Consider this your personal ministry

bible puzzle

“I am an ambassador-homemaker. I have young children. I cook, clean, help with homework and bring the kids to school. Wherever I go, I am on the lookout for how I can share the gospel with others. I plan for my day as a homemaker by setting aside time and budget to manage my household well. I plan for my day as an ambassador by setting aside time and budget to make sure I am ready at all times to share the gospel whether by giving away a gospel resource or sitting down and guiding someone through the Bible.”

You may be a homemaker, young mum, executive in a large firm, mechanic or a student. But you are also an Ambassador for Christ. It’s one thing to just acknowledge we have this job. It’s quite another to be deliberately and intentionally getting ready to do this job well. But how do we become good ambassadors? Here are five steps.

1. Be ready

“And if someone asks about your Christian hope, always be ready to explain it. But do this in a gentle and respectful way.” (1 Peter 3:15,16 NLT)

God has a way of ‘opening doors’ of opportunity for those who are ready.  This is because God is a God “who wants all men to be saved and to come to the knowledge of the truth.” (1 Timothy 2:4 NIV)

We believe God delights in nudging unsaved inquirers towards those he knows are prepared to give an answer—a clear gospel.  Don’t be surprised at the opportunities (doors that open) when you are prepared. They may come in totally unexpected ways.

You can be ready by preparing a Be Ready Box and filling it with the tools you know you might need for the people in your sphere of influence.

2. Be praying

Pray for opportunities. Maybe you haven’t had opportunities to share the gospel because you have never asked God specifically for them. Begin by asking God for one person to whom you can give the gospel. Later on, that first person usually leads to other opportunities when he asks, “Will you teach my fiancé, my brother, my husband, etc.” If not, ask God for another fresh opportunity.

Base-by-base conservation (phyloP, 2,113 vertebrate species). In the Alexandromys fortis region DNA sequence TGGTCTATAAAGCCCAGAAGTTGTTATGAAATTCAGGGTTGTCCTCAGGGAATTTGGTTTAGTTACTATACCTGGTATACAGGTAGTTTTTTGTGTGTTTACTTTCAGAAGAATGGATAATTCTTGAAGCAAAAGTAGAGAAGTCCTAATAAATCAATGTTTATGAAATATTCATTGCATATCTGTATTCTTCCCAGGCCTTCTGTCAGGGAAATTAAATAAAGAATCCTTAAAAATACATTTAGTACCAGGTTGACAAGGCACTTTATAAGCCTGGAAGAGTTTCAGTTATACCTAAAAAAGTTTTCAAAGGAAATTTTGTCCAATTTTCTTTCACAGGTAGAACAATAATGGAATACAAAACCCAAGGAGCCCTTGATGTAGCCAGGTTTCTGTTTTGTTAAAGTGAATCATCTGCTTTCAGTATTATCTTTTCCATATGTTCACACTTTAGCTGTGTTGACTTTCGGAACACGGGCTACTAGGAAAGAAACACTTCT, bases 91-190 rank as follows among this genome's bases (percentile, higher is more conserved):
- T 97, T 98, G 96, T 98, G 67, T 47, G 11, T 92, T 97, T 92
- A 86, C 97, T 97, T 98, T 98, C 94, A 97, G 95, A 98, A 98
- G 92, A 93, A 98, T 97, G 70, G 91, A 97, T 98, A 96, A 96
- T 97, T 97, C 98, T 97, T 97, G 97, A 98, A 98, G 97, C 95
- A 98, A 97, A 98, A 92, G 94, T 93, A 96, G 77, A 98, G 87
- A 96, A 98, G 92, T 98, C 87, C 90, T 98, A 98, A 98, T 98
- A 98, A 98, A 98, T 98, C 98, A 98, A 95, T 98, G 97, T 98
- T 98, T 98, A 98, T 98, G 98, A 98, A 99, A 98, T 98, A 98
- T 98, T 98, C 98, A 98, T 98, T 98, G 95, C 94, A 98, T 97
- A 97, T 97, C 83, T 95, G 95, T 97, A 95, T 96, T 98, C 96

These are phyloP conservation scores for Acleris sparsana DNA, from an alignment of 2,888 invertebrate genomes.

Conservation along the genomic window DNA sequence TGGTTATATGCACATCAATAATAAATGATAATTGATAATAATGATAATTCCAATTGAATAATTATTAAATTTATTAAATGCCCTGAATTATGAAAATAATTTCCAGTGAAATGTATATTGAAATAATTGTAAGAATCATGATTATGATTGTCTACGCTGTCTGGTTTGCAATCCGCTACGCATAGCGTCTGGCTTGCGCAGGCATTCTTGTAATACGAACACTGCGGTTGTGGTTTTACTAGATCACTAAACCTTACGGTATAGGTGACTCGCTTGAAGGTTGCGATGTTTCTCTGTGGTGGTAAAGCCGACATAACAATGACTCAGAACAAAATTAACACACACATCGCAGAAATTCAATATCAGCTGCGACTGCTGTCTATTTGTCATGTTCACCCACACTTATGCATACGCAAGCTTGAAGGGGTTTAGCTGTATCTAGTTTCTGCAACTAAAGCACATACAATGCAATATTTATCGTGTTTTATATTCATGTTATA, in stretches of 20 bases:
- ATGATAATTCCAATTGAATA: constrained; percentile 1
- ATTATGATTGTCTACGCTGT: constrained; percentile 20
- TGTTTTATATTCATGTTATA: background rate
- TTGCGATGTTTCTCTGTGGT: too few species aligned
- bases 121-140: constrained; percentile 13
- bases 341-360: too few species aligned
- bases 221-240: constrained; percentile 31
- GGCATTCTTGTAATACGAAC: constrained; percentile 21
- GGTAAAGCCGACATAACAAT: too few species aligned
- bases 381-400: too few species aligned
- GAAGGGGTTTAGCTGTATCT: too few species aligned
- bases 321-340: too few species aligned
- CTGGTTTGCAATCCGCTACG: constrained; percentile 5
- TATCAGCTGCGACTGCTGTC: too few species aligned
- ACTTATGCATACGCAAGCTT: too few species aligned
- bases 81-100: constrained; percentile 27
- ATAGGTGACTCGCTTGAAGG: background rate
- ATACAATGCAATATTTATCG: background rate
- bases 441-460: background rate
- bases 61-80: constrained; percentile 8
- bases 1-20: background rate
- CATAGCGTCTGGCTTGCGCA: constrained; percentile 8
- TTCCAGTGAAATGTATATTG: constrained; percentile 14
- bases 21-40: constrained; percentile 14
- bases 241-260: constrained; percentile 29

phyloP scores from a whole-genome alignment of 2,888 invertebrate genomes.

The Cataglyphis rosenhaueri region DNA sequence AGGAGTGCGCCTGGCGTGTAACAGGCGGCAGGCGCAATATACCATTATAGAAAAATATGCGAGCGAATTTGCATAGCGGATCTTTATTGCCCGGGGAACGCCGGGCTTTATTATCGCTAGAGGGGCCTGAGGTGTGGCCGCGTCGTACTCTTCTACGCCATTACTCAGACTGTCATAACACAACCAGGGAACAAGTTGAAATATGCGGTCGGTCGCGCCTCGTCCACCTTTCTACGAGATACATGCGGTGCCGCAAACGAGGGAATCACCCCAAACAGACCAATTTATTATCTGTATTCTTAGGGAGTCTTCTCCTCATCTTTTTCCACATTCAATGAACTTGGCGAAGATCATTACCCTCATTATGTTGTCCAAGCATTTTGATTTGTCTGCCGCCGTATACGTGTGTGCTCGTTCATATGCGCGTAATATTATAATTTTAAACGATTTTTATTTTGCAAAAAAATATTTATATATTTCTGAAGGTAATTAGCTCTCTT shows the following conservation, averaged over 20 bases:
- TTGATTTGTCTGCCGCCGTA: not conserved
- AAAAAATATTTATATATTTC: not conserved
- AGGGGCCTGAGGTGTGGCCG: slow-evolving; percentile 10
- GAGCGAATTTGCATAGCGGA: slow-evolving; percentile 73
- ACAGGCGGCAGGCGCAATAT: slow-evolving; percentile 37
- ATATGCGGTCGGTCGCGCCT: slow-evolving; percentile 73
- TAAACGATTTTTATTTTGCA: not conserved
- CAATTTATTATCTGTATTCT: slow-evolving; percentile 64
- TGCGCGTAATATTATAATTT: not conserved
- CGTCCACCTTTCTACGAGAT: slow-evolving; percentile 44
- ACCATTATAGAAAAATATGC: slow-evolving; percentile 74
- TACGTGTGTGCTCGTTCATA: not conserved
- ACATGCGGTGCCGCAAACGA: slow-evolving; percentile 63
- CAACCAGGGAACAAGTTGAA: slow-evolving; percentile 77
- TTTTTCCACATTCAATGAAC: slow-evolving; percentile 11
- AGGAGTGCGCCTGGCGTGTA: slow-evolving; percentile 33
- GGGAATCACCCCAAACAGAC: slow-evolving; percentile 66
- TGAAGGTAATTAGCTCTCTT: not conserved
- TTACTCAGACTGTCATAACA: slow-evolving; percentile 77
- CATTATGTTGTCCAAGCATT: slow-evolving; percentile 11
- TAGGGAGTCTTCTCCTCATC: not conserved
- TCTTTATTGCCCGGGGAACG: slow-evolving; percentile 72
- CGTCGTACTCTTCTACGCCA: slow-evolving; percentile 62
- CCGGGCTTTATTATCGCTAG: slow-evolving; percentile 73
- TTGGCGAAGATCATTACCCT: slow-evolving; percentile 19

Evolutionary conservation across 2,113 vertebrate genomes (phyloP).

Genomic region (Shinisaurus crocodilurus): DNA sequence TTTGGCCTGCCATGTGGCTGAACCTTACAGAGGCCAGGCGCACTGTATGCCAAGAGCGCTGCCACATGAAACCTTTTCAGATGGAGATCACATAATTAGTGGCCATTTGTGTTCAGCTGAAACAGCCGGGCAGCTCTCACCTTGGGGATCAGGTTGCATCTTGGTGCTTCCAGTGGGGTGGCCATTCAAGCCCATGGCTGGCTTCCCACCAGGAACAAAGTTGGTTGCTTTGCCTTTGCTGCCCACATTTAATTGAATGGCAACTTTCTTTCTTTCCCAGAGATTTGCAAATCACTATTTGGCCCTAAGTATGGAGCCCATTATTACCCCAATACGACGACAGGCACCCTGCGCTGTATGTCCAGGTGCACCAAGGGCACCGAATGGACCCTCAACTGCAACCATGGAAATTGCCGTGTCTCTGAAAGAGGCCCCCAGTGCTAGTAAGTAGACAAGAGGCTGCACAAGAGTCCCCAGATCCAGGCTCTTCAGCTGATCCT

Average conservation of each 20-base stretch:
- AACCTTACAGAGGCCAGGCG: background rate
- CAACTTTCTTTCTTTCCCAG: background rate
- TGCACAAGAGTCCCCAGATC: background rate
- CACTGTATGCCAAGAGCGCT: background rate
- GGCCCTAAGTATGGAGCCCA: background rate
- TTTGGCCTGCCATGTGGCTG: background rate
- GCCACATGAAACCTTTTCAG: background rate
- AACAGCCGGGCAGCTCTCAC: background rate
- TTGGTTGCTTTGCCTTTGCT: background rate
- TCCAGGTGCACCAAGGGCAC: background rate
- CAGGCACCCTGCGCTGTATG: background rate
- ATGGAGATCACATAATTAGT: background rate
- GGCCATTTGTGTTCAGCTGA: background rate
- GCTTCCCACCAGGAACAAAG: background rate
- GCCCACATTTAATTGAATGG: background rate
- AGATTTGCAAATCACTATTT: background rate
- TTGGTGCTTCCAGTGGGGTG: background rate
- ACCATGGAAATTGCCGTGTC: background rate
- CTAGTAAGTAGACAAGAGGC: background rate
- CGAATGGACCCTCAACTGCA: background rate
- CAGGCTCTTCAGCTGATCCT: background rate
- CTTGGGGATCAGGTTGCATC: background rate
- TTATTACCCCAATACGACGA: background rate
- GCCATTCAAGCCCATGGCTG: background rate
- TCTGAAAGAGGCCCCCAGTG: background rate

3. Be intentional

As believers, we are to be salt and light in the world. But this can only happen as we are among the unsaved. This means the unsaved need to observe our lives. We may be the only ‘Bible’ our friends will ever read. So we should never underestimate the power of the living letters of our lives. This may mean stepping out of our comfort zone, becoming friends of sinners. It may also mean listening to hours of ‘empty’ conversation and witnessing, first hand, the spiritual darkness of lives and relationships that are without Christ.

4. Be patient

It can take time to build meaningful relationships—to build trust. This is especially true when those we want to reach have been turned off or offended by negative experiences with churches or over-zealous Christians who tried to force the Bible down their throats. They have inadvertently created a ‘Christian’ gag reflex.

Remember, we are to be ready to give an answer, not push answers to questions they are not asking. Your unsaved friend may not be interested in spiritual things today or even this year, for that matter. But this often changes when a crisis hits them or their loved ones. Often that opens the doors for us to love them and share our hope with them.

Keep in mind that Jesus was a true friend of Judas for three years. The night he was betrayed, none of the other disciples had any idea who Jesus was talking about. Even John the Beloved did not know. Jesus had not treated Judas any different than the other disciples—he loved them the same. We, too, can trust God for the grace and the loving kindness required to be true friends of sinners, without compromise.

5. Be doing it

Last—be doing it! Opportunities may come in different ways and in different places. There may be sudden opportunities—times when the Lord seemingly brings people across our paths that are hungry for answers. Other opportunities may occur after a longer friendship, after a time of building trust. But whether long or short, one thing is for certain: God desires that every believer be involved in communicating the gospel to a dying world. Teaching the Bible’s message to the unsaved is not a passing fad—it is a way of life! It’s a lifelong lifestyle.

The book of Acts records a time when the Apostle Paul found himself standing trial before King Agrippa in Rome. Agrippa reacted to Paul’s evangelistic efforts saying,

“Do you think that in such a short time you can persuade me to become a Christian?”  (Acts 26:28 NIV)

It was a fair question. But Paul had no illusions about the huge worldview adjustment Agrippa would need to make in his thinking. Paul insightfully responded,

“Short time or long—I pray God that not only you but all who are listening to me today may become what I am [a believer in Jesus Christ], except for these chains.” (Acts 26:29 NIV)

A personal ministry

These five steps outline what your personal ministry can look like. You may never be called to a foreign mission field; you may never get up in a pulpit to preach to thousands at a time; but you can, in your own daily life, be ready at all times to share the gospel by giving away a book.

Staff Writer
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